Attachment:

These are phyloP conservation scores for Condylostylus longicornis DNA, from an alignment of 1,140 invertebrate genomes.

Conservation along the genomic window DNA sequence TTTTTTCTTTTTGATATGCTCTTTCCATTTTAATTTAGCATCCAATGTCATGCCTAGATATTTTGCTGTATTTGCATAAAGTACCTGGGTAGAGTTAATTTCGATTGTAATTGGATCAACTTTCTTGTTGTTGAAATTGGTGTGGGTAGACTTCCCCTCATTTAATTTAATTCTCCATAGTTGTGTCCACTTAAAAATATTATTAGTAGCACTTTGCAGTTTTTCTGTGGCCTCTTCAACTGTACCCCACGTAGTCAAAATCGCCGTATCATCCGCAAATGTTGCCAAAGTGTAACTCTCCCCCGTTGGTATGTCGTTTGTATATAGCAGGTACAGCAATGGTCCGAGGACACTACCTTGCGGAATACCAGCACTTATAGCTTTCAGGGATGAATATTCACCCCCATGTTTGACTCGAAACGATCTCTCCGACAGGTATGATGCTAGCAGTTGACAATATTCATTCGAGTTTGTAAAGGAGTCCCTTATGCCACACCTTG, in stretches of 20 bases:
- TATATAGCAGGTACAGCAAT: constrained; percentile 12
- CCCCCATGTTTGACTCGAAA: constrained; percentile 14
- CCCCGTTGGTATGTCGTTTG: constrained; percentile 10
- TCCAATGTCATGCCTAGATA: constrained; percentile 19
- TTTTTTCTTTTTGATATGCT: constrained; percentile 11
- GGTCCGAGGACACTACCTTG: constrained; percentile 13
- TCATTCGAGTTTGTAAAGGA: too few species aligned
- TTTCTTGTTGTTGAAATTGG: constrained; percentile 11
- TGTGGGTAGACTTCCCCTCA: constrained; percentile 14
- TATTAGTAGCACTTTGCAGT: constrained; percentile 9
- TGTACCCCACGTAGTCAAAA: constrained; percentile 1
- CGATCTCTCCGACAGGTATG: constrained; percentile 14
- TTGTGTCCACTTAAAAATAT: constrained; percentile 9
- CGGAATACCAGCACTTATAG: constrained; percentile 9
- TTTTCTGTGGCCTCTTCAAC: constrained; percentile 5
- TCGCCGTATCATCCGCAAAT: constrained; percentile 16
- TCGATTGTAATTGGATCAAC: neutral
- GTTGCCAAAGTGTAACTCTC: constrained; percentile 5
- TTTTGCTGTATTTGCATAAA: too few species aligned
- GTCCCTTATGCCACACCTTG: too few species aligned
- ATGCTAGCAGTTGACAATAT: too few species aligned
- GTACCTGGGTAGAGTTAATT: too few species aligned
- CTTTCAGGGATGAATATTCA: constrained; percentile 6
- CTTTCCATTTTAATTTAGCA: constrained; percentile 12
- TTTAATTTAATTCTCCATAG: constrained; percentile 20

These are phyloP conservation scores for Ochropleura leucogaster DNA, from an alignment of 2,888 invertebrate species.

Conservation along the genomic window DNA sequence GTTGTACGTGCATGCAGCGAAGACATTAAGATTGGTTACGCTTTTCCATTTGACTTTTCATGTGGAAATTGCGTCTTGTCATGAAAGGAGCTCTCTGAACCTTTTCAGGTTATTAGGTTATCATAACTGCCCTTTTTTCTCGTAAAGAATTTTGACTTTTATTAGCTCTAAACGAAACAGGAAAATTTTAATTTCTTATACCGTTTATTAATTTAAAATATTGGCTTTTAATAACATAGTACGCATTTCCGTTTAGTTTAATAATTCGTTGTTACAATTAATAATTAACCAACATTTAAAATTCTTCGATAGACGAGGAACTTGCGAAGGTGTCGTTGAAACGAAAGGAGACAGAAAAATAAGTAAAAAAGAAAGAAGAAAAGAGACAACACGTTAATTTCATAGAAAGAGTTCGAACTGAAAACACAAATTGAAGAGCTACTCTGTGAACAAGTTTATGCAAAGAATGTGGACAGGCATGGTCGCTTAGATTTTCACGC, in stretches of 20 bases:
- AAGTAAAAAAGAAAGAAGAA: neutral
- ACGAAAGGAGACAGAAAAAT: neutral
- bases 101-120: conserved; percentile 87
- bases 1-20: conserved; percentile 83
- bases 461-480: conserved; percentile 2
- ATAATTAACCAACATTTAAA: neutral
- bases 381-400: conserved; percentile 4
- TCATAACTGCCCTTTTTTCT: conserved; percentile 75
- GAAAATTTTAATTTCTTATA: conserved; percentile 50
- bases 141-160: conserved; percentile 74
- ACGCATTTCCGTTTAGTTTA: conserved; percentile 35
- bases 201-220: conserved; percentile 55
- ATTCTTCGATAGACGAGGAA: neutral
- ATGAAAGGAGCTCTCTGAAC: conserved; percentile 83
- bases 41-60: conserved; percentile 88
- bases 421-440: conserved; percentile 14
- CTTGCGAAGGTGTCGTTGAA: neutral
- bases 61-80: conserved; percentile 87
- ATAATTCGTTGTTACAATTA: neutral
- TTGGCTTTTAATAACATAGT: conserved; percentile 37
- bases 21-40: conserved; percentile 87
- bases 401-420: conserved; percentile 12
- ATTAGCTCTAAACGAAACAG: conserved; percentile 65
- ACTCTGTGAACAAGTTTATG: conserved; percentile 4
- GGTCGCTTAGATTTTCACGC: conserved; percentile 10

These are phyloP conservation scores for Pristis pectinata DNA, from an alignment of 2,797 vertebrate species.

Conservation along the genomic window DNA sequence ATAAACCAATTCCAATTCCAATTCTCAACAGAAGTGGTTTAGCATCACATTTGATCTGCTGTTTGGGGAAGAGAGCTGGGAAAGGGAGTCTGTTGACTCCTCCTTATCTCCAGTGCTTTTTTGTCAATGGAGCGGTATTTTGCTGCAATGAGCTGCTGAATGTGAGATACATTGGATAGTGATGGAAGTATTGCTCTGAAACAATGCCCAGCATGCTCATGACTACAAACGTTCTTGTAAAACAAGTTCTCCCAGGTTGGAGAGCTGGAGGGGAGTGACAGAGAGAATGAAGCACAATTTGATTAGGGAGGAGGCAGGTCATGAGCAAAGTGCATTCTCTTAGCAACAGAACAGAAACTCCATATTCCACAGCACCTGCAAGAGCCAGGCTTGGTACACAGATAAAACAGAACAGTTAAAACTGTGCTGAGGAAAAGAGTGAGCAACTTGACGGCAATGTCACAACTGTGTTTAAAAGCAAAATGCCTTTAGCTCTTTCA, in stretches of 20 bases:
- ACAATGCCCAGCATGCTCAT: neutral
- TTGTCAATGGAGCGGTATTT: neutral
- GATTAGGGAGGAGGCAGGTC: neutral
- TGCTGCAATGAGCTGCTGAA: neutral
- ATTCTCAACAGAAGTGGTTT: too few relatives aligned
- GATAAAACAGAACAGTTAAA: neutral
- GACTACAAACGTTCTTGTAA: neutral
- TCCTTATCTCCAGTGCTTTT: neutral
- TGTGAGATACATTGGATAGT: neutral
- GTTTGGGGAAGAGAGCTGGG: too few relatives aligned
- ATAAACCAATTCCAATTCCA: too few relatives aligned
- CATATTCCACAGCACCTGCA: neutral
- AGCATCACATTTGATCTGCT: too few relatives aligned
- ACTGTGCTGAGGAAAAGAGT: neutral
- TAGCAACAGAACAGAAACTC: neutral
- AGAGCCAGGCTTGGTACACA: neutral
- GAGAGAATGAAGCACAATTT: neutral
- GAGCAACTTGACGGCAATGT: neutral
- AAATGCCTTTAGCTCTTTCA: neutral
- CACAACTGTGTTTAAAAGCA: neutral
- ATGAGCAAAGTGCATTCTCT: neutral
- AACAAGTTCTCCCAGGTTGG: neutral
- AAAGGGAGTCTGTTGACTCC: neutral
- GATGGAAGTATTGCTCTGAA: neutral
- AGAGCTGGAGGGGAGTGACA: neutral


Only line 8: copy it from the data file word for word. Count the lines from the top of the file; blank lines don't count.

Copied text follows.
- GGTCCGAGGACACTACCTTG: constrained; percentile 13